Yes, little girl lingerie is wrong.
Or, it would be wrong if it existed, but it doesn't. I fell for the headline, and now I feel like a creep for being intrigued.
Here's the deal … 'Little girl lingerie' was an attention-getting term used by media outlets to describe a line of children's clothing launched in 2011. Jours Après Lunes is a French label that produces what the designer calls "loungerie enfant," or lounge-around-wear for kids. In English, the term 'lingerie' is understood to be something sexually risqué a woman wears to entice and seduce men. In French, 'lingerie' derives from 'linen', and the broader term describes nothing more risqué than underwear.
Fashion sites know these definitions better than their readership, yet in August one of the biggest such sites, Fashionista, 'broke' the story of Jours Après Lunes' campaign featuring kids wearing the items while playing dress-up—heavy make-up, over-the-top hairstyles, oversized sunglasses and other accessories. Some pictures seemed (to me) undeniably sexually suggestive.
The designer defended her line as being totally acceptable and age appropriate, then took a page from the Abercrombie & Fitch It's-Not-Me-It's-You playbook.
Recall back in 2002 when A&F began selling thong underwear for girls ages 7 and up that featured imprinted slogans like "eye candy." The company responded to the outcry by claiming that their kiddie thong's heart was in the right place and that "any misrepresentation … is in the eye of the beholder."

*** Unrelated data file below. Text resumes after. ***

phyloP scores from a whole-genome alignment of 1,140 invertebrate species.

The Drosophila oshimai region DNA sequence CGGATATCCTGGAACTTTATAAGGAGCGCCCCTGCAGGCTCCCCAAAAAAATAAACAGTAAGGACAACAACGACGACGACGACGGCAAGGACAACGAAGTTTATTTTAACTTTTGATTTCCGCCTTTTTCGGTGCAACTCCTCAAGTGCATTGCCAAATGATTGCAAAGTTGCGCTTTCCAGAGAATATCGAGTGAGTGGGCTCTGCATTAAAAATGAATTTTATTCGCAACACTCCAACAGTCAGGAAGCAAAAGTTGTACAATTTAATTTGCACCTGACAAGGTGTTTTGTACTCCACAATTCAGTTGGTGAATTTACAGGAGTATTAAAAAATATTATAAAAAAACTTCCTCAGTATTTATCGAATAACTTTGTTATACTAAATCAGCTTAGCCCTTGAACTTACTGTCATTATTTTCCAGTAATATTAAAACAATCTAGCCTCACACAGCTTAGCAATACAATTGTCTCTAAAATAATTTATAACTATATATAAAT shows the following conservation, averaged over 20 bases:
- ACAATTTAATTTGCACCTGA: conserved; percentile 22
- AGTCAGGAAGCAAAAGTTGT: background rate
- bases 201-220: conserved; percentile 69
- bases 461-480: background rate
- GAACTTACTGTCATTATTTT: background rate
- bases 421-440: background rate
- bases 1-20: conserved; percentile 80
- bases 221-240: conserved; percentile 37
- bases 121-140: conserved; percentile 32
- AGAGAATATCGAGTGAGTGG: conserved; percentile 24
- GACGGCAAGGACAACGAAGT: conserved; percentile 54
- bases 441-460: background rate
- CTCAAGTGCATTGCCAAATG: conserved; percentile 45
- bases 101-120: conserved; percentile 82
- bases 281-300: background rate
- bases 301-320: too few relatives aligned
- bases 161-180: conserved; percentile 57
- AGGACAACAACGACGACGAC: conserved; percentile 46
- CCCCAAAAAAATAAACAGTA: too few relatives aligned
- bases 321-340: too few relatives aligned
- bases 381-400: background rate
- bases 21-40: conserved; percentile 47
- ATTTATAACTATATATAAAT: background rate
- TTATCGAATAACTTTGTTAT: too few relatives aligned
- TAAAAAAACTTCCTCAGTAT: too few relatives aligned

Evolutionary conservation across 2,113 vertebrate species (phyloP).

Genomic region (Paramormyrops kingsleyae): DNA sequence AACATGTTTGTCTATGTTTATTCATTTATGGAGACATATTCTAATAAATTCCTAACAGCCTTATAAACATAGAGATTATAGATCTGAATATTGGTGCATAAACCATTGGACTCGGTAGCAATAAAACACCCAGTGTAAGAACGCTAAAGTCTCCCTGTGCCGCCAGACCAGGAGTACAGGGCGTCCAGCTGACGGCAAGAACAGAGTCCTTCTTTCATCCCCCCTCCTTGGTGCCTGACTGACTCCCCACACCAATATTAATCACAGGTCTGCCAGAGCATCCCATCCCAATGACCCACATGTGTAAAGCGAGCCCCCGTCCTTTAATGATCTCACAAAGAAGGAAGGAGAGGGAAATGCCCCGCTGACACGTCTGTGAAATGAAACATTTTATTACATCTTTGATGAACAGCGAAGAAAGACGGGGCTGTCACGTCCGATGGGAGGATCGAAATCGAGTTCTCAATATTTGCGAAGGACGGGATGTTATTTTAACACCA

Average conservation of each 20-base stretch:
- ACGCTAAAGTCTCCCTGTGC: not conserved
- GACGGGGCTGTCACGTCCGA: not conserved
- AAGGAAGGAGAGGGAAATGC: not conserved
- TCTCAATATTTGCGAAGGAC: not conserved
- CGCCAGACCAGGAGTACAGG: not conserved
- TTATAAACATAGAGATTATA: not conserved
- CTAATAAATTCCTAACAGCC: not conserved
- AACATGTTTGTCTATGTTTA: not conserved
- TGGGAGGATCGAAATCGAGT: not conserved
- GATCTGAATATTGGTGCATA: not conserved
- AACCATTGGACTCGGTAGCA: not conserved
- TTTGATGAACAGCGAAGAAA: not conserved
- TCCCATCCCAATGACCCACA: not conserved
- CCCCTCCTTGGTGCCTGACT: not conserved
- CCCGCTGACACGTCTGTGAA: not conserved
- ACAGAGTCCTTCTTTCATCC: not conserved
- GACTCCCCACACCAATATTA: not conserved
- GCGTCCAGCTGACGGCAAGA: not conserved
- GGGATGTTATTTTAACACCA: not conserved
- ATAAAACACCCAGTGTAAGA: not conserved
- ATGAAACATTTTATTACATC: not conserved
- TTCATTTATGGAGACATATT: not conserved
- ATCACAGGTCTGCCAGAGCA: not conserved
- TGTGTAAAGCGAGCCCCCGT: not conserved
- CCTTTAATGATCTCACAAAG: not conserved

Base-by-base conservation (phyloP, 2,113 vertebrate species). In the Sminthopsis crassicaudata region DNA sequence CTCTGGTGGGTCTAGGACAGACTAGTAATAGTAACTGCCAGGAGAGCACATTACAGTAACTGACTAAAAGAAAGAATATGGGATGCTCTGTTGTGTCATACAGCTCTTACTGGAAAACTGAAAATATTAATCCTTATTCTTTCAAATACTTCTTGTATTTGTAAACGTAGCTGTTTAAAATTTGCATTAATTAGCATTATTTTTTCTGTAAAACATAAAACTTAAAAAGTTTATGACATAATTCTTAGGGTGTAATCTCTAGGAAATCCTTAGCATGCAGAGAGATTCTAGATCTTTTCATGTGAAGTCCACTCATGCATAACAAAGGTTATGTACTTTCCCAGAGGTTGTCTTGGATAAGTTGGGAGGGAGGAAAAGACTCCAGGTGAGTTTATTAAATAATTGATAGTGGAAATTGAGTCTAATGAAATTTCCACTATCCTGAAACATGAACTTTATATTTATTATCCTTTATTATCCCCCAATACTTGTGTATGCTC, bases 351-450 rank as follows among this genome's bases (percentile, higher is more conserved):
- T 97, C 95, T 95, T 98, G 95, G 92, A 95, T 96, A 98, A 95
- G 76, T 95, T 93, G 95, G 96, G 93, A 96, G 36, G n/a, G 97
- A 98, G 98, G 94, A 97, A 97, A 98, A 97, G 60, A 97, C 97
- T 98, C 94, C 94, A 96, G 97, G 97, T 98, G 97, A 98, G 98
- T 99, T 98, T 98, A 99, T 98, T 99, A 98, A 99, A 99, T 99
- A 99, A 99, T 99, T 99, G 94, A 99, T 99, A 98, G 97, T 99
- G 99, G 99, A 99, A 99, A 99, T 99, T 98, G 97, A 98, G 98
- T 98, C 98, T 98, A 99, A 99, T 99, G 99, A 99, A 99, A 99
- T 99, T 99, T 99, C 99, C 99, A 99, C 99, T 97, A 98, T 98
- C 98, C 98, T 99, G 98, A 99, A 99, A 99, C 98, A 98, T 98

Put in more direct terms, they're not sickos for making it, we are—for thinking they made it. This is a cynical, even delusional insult, but it's not the point.
Fashionista is an enormously popular fashion website that has never presented itself as a defender of the innocent. In fact, a month before the little girl lingerie headline, the website took the occasion of a highly sexualized French Vogue photo editorial featuring 10-year old Ivory Coast model Thylane Lena-Rose Blondeau to gush over the girl's staggering, Bardot-like beauty.
Conclusion? Some clever Fashionista editor realized 'Little Girl Lingerie' was a headline homerun. The site could run the sensational headline, re-print the racy photos while protecting their own image by adopting a moral, journalistic high ground.
This is a common (cynical) media tactic employed by local news, tabloids and websites to attract viewers and eyeballs. Since the publisher is only reporting, then gruesome autopsy photos, violent 7-11 robberies and little girl lingerie are all fair game.
Ross is a freelance journalist and writer specializing in medical topics and men's lifestyle. His work appears in numerous online and print publications, including AskMen, Forbes, AOL, and Fox News. He is the editor of several published quotation collections, and in addition to work as a cancer care advocate, he plays ice hockey and blogs for two pro hockey web sites.